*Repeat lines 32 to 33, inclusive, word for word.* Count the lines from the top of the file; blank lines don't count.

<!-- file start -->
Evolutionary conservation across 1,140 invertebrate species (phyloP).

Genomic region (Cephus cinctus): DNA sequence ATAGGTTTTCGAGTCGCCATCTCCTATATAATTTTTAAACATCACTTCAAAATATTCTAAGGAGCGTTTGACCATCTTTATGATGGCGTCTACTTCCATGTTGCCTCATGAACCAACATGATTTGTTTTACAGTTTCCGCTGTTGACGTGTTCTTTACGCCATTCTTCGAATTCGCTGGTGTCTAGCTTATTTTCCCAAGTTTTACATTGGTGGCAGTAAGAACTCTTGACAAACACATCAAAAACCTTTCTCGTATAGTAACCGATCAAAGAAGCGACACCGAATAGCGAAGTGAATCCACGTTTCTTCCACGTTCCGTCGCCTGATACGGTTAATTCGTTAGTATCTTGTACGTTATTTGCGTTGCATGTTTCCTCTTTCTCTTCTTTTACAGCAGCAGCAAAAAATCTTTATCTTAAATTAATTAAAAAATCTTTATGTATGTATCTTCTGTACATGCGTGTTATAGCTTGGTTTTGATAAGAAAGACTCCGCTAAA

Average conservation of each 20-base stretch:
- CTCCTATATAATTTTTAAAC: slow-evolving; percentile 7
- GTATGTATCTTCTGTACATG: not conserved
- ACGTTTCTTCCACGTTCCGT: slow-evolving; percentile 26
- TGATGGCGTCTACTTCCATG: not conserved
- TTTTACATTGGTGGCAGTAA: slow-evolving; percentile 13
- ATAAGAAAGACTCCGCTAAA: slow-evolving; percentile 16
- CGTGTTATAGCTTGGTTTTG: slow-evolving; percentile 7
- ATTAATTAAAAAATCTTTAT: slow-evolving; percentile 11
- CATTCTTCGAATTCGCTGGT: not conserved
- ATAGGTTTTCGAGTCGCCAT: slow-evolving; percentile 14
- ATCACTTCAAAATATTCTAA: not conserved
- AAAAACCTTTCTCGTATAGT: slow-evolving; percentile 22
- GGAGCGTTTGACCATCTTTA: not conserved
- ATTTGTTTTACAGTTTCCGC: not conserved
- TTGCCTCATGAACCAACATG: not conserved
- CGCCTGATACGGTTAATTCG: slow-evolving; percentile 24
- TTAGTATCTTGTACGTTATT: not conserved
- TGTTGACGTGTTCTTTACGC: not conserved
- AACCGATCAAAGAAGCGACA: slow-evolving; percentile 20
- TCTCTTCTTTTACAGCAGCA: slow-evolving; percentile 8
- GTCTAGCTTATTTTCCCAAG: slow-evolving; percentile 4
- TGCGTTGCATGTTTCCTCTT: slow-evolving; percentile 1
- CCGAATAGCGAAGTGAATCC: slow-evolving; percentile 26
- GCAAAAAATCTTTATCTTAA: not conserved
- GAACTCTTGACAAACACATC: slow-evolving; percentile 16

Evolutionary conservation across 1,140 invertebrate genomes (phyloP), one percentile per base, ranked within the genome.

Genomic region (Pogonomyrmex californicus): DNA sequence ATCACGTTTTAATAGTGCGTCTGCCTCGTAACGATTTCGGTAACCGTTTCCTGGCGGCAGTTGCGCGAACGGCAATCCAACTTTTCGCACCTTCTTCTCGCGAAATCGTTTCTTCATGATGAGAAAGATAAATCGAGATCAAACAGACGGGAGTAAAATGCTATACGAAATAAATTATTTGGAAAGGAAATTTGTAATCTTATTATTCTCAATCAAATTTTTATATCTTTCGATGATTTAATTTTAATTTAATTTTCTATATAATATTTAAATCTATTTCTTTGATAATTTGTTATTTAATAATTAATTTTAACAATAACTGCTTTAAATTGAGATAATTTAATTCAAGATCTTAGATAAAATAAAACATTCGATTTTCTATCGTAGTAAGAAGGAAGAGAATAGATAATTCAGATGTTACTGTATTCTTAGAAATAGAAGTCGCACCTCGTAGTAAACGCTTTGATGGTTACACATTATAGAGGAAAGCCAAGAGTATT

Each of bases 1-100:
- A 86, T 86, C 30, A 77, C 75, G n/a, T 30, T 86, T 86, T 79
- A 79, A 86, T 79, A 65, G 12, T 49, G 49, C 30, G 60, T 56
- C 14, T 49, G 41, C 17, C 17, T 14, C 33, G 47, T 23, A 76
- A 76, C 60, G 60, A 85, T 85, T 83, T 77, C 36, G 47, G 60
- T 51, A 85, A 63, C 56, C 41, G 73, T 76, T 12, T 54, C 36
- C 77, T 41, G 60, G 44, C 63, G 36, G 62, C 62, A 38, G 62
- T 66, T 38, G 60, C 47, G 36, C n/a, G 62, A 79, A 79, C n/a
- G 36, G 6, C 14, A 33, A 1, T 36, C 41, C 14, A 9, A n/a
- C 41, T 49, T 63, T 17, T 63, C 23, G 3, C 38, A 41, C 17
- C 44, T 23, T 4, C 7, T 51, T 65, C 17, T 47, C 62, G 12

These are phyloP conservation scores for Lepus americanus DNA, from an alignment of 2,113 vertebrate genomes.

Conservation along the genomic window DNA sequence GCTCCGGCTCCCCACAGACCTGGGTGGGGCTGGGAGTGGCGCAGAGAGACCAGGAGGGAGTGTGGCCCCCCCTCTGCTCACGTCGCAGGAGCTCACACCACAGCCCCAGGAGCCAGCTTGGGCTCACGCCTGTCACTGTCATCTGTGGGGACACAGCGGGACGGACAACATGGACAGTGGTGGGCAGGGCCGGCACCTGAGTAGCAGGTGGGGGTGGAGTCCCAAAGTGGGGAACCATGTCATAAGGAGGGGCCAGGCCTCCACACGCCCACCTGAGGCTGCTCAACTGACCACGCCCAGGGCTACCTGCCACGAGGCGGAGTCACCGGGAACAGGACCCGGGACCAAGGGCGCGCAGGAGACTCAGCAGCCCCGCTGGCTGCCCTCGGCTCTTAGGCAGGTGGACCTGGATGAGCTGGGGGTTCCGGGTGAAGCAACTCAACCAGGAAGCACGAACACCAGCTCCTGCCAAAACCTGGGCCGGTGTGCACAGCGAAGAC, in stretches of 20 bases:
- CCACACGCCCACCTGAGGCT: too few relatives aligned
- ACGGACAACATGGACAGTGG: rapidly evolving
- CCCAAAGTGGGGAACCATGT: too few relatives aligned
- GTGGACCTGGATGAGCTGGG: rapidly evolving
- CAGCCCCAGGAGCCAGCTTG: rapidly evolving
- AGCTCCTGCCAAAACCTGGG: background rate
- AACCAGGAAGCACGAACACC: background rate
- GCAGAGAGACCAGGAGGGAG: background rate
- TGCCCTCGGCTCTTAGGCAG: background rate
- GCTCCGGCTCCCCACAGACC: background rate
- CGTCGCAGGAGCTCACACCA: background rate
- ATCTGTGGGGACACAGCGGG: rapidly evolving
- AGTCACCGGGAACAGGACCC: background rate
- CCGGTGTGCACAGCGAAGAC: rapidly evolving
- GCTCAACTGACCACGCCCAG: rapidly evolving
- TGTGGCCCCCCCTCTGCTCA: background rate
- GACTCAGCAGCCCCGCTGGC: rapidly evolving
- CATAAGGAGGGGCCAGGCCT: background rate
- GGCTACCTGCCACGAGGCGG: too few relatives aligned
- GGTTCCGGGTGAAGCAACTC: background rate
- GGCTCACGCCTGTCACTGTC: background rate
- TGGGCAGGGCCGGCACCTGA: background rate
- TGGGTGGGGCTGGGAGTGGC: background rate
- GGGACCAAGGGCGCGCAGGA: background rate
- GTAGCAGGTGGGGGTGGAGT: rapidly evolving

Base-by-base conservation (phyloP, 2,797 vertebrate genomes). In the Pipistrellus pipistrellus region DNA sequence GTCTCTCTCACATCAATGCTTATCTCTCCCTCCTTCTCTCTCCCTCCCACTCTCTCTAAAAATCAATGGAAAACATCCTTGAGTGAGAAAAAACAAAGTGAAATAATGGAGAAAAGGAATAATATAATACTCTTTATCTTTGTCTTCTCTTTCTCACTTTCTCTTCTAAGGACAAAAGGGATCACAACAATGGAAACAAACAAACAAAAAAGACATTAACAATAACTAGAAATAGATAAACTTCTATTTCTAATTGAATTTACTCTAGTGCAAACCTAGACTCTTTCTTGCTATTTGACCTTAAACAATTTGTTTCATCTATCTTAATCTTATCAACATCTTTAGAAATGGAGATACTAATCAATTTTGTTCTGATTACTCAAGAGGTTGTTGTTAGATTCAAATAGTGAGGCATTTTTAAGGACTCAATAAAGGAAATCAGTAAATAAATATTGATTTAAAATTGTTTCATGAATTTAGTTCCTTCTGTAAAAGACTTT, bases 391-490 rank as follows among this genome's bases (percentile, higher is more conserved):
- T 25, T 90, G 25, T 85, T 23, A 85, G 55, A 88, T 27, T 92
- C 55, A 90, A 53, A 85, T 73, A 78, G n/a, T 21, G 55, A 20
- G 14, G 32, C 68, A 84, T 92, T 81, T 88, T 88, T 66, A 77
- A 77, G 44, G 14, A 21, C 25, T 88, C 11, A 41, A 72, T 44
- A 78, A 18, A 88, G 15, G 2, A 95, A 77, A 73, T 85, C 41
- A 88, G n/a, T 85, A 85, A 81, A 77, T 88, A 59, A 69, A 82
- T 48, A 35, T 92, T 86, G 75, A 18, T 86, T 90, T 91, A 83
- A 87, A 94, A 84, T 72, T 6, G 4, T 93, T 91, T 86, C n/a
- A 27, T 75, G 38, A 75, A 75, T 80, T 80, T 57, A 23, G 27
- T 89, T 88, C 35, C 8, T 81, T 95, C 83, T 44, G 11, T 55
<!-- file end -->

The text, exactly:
- A 86, T 86, C 30, A 77, C 75, G n/a, T 30, T 86, T 86, T 79
- A 79, A 86, T 79, A 65, G 12, T 49, G 49, C 30, G 60, T 56